Later years[edit]

In 1921, Horning became the coach for the University of Detroit High School football team.[16]

In 1940, Horning was living with his wife, Georgianna, and daughter, Betty June, in Royal Oak, Michigan, and was employed as a school teacher.[17] Two years later, he was employed at the high school located at the corner of Glendale and 2nd in Highland Park, Michigan.[18]

In his later years, Horning lived in Beverly Hills, Michigan, a suburb of Detroit. He died there in 1982 at age 89.[1][19]

References[edit]

  1. ^ a b c d e "Steamer Horning NFL Football Statistics". Pro-Football-Reference.com. Sports Reference LLC. Retrieved August 12, 2014. 
  2. ^ 1900 U.S. Census entry for Wilbur Horning and family. Son Clarence, born November 1892 in New York State. Census Place: Schroeppel, Oswego, New York; Roll: 1144; Page: 1A; Enumeration District: 0146; FHL microfilm: 1241144. Ancestry.com. 1900 United States Federal Census [database on-line].
  3. ^ 1910 U.S. Census entry for William Horning and family. He and wife Ameila both New York natives. Son Clarence age 17 born in New York. Census Place: Wheatland, Monroe, New York; Roll: T624_993; Page: 2A; Enumeration District: 0222; FHL microfilm: 1375006. Ancestry.com. 1910 United States Federal Census [database on-line].
  4. ^ a b "Horning Chosen Colgate Captain". Boston Daily Globe. December 8, 1915. p. 8. 
  5. ^ Brad Pearson (1990). A Roar from the Valley: Remembering 100 Years of Colgate Football Triumphs and Defeats on and Off the Field. Colgate University Press. p. 25. ISBN 0912568089. 
  6. ^ "Three Colgate Men Picked By Camp for All-American Team". The Syracuse Herald. December 26, 1916. p. Sports. 
  7. ^ "Welly's Corner". Harrisburg Telegraph. February 15, 1917. p. 13. 
  8. ^ Draft registration card dated June 5, 1917 for Clarence Edw Horning, born Nov 15, 1892, at Phoenix, NY. Ancestry.com. U.S., World War I Draft Registration Cards, 1917–1918 [database on-line].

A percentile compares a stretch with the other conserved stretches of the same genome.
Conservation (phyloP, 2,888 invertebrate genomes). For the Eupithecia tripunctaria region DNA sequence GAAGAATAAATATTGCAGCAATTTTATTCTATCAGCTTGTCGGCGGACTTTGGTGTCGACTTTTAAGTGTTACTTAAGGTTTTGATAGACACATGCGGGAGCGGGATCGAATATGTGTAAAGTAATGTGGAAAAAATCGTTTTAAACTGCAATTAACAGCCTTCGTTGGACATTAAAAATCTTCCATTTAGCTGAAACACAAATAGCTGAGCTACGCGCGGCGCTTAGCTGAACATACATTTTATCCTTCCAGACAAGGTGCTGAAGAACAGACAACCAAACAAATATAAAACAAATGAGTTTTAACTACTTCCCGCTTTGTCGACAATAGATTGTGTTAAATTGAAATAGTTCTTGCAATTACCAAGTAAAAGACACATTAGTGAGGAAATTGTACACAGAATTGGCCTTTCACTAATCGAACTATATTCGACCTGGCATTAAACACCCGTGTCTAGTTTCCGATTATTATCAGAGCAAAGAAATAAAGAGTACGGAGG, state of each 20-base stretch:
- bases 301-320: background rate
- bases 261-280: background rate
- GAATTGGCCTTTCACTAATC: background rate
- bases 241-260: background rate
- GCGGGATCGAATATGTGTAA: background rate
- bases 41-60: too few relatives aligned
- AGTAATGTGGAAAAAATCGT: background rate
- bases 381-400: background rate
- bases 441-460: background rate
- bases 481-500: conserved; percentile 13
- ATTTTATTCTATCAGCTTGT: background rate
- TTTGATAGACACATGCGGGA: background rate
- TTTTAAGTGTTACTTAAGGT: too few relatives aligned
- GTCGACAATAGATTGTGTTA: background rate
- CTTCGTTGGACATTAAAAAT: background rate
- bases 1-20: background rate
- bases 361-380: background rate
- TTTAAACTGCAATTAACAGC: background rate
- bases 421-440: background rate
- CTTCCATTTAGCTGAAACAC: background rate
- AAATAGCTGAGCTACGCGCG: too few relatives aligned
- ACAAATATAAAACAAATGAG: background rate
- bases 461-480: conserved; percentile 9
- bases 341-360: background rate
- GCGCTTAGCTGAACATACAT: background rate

9. ^ "Player search for "horning"". Baseball-Reference.com. Sports Reference LLC. Retrieved August 12, 2014. 
  10. ^ a b Keith McClellan (1998). The Sunday Game: At the Dawn of Professional Football. University of Akron Press. p. 158. 
  11. ^ Clarence Edward Horning, birth Place Phoenix, New York, birth date 15 Nov 1894 [sic]. Ancestry.com. New York, Abstracts of World War I Military Service, 1917–1919 [database on-line].
  12. ^ "Three Coaches Working U. of D.: "Steamer" Horning, Formerly of Colgate, Added to Staff as Line Mentor". Detroit Free Press. November 4, 1919. p. 15. 
  13. ^ "Sept. 17, 1920 – The Founding of the NFL". Pro Football Hall of Fame. Retrieved August 12, 2014. 
  14. ^ "Heralds Trim Panthers 40–14: Vogel, Cleveland Star Right Halfback, in Hospital From Injuries". Detroit Free Press. October 11, 1920. p. 13. 
  15. ^ Howard Roberts (1947). The Chicago Bears. G. P. Putnam's Sons. p. 19. 
  16. ^ "Horning Directs Good-Sized Squad". Detroit Free Press. September 1921. p. 16. 
  17. ^ 1940 U.S. Census entry for Clarence E. Horning, age 48, born in New York. Census Place: Royal Oak, Oakland, Michigan; Roll: T627_1802; Page: 5B; Enumeration District: 63–139. Ancestry.com. 1940 United States Federal Census [database on-line].
  18. ^ World War II draft registration card for Clarence E. Horning, born November 15, 1894 [sic] at Phoenix, NY. Ancestry.com. U.S., World War II Draft Registration Cards, 1942 [database on-line].
  19. ^ death record for Clarence E Horning, 15 Nov 1892 – 24 Jan 1982. Michigan Department of Vital and Health Records. Michigan, Deaths, 1971–1996 [database on-line].